Thursday, April 09, 2015

Nature, so fascinating

So, something crossed my Twitter feed yesterday from the "QI Elves" (QI is a British quiz-show of sorts). It was a comment about "book scorpions" that ate mites and other organisms that might damage books. The picture was of something I know as a pseudoscorpion, which I am somewhat familiar with as they sometimes show up in my soil samples.

So I thought, That would be cool if it's true but my default position on these cutesy little things is to be skeptical without verification. I knew some stuff about pseudoscorpions but had never heard of them inhabiting old books.

So last night, when I had a few moments, I looked them up.

Book scorpions are a real thing. In fact, that's another name sometimes given to pseudoscorpions:

Scientific American blog (And yeah, they devote more space than really necessary to "oh my gosh, pseudoscorpion sex is weird" but we live in a clickbait world now...)

Here's more of a book lover's perspective. I wonder if I have some of these critters....I do own a number of old books and I'm not exactly compulsive about dusting the bookshelves. Not that I'd mind. I might be startled if one ran across the page while I was reading, but I know pseudoscorpions enough not to be afraid of them or not to want to squash them.

Warning: creepy crawlies ahead. But really, they're friendly creepy crawlies!

Here's some video:

Not sure about the music on that one, other than that the beat kind of matches the movement of the pseuoscorpion. (They do not actually eat beans. Or ham or chicken, for that matter)

The best thing about these little guys? The can eat Varroa mites, which are a group of mites that invade beehives and harm the bees:

Not sure if there's a plan to do mass releases of these, and even how effective they would be in an actual beehive. But they eat Varroa mites! The person who made that video has a website, but it's mostly in German
(Makes me want to read more. Google turns up a couple scholarly articles on Varroa mites and pseudoscorpions....)

I don't much like actual scorpions (I don't have much experience with them, we don't seem to have many around where I live, though I admit I was somewhat creeped out by how many there were running around the research buildings up at the Tallgrass Prairie Preserve when I went up there). But pseudoscorpions, as far as I know, cannot hurt humans. And they are kind of cool looking - I like any organism that looks so distinctive that it's hard to confuse it with anything else.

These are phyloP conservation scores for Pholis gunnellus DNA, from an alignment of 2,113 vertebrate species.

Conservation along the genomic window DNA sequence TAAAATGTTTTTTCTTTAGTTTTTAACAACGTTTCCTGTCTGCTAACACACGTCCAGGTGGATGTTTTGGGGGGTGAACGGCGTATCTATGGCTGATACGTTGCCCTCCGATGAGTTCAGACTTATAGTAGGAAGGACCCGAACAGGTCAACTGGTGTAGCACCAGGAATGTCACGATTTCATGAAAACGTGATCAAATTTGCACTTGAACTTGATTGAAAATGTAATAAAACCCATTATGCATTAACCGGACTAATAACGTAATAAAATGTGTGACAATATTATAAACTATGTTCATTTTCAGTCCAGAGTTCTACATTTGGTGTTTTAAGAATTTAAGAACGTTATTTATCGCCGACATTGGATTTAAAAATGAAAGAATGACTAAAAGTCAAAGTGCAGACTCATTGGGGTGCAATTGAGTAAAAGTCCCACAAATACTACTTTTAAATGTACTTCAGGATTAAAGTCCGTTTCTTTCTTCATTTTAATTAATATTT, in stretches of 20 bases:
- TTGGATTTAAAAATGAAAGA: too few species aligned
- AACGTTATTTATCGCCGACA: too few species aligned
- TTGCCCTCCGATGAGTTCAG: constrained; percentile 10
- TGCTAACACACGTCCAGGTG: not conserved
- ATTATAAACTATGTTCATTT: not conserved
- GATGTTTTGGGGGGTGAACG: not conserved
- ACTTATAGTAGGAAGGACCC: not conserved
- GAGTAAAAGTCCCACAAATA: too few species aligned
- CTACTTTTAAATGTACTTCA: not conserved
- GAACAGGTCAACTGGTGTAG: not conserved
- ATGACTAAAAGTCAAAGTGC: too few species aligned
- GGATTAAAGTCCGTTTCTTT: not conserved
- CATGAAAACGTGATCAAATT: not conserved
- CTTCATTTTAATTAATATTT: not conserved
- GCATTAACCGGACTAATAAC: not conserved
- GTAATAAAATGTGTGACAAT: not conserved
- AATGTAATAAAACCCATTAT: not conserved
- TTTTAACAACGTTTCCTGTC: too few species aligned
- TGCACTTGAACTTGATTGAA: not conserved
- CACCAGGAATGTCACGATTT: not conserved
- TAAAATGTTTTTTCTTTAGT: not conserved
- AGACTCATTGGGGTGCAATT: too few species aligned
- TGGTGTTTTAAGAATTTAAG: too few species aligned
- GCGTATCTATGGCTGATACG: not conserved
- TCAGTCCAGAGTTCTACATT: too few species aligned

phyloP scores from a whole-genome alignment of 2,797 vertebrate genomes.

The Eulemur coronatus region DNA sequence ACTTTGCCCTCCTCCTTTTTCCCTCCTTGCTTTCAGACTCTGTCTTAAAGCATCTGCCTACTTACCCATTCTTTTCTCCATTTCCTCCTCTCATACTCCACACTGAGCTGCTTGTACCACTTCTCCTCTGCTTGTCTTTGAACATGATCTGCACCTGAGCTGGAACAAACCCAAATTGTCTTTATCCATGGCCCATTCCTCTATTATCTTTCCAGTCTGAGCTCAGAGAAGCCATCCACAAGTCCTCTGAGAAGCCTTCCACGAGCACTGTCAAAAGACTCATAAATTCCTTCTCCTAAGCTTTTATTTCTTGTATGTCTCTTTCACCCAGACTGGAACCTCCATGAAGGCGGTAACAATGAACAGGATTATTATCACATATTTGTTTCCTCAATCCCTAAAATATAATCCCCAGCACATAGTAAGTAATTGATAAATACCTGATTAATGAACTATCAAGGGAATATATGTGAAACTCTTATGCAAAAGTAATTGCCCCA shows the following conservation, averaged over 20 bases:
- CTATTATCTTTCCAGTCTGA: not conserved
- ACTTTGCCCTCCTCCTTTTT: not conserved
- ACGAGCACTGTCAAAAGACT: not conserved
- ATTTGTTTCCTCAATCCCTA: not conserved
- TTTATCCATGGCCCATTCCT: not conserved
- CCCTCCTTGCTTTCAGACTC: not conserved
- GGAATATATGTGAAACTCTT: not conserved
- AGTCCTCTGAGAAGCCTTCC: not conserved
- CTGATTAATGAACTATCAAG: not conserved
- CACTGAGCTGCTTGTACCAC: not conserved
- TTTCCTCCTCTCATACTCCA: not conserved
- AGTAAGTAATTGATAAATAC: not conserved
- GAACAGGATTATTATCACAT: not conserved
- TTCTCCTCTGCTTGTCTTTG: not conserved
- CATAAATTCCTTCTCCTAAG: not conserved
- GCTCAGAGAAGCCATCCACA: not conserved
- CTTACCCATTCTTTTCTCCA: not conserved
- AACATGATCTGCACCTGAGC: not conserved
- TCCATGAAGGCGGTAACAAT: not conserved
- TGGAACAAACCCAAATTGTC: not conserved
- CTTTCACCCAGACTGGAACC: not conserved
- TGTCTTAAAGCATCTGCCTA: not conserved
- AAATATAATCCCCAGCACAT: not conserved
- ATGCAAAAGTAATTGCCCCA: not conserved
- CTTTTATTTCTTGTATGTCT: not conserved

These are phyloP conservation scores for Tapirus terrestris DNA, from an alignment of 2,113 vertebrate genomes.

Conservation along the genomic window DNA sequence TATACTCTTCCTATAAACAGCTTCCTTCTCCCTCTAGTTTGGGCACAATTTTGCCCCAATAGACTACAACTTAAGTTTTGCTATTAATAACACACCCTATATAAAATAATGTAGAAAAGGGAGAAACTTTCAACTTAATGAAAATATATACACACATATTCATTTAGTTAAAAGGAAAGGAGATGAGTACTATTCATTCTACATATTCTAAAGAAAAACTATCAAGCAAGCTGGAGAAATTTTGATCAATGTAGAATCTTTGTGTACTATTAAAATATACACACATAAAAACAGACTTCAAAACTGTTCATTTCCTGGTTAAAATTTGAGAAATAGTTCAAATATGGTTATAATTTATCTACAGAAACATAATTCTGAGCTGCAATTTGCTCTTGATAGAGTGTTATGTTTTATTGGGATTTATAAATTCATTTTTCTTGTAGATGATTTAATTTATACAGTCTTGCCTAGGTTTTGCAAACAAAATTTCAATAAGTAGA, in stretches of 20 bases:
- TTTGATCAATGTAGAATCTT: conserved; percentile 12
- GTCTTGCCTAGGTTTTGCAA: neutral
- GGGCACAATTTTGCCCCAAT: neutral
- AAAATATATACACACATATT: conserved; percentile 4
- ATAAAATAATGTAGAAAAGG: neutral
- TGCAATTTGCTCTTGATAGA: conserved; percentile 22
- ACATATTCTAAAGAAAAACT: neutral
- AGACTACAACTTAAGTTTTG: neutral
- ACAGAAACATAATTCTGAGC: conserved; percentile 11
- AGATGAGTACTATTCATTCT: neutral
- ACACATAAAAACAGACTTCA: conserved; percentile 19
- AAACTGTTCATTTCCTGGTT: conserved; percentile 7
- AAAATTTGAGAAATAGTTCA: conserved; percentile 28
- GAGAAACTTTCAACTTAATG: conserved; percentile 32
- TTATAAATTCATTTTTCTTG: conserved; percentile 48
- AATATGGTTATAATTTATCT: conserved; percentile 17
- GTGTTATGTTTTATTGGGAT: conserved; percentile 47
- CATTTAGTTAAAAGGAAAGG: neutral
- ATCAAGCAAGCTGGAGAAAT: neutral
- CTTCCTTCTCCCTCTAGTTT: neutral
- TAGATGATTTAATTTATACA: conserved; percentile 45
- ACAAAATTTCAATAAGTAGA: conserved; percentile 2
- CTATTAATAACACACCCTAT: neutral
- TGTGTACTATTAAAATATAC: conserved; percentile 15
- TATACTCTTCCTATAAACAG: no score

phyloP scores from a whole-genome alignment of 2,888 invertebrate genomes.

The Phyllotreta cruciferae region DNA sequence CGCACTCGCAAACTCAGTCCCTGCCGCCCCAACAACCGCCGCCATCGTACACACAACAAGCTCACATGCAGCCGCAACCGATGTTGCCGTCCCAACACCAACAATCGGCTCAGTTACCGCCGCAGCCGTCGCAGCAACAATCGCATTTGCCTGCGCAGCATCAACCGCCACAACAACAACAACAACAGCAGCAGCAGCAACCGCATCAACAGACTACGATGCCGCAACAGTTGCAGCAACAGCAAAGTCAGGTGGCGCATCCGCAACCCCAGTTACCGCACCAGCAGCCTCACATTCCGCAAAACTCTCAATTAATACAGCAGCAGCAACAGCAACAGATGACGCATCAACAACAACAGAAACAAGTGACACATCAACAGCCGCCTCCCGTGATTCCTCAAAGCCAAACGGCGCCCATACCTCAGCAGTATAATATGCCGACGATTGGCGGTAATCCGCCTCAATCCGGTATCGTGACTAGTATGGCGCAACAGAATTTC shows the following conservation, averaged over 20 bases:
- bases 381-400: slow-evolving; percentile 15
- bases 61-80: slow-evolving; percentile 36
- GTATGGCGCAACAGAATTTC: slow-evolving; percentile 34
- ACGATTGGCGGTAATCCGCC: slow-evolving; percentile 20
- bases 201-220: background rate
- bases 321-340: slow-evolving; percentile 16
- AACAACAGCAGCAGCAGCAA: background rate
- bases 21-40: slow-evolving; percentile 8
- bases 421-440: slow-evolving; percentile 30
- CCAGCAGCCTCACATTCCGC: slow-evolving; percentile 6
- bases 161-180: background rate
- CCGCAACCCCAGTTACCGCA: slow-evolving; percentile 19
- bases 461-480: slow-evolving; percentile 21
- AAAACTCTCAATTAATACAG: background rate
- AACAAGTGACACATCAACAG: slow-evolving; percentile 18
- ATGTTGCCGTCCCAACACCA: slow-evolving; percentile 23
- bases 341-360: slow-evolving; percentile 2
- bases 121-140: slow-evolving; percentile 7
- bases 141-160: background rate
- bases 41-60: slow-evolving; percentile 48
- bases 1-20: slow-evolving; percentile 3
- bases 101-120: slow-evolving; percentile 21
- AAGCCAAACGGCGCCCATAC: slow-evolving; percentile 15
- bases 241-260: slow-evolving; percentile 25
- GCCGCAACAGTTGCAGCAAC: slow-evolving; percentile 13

Edited to add:

This kind of thing makes me think of this (sadly now defunct) advertising campaign:

I love it when I learn something I didn't know before. And it's really not a "hey, I can impress my friends with this" kind of thing (though I do kind of love having, as an adult, friends who will be impressed by this sort of thing and not roll their eyes and talk about how I'm an "egghead"). The real reason I love it is that there's something NEW TO LEARN. There's so much wonderful crazy stuff out there in the world...

Also, I find this kind of thing oddly comforting. To be able to think about pseudoscorpions eating mites that parasitize bees. I get so fed up with humanity - right now I'm in one of my periodic fed-up cycles over just so much - that I'd rather go out into nature and learn about something that's cool and isn't someone complaining about what amounts to a problem that only the very wealthy and safe have while at the same time people in some parts of the world are being killed for their religious affiliation, or their tribe, or who they are....

And yeah, I get that the pseudoscorpions are KILLING the mites....but they're killing them to eat them, not out of any animus towards them. It's kind of like us eating a salmon or even lentils. 


Lynn said...

That IS cool. I've always thought insects are interesting.

And I love that Discovery Channel commercial. Probably my favorite commercial, of any kind, ever.

Chris Laning said...

Every time you mention the Tallgrass Prairie Preserve I send you a mental friendly-wave, because I've been there too. One year when I was an undergrad biology student, we went on a field trip to Oklahoma for Spring break. This was before any of the Tallgrass preserves were officially established, but we got to see some of the land where it would be. We were thrilled.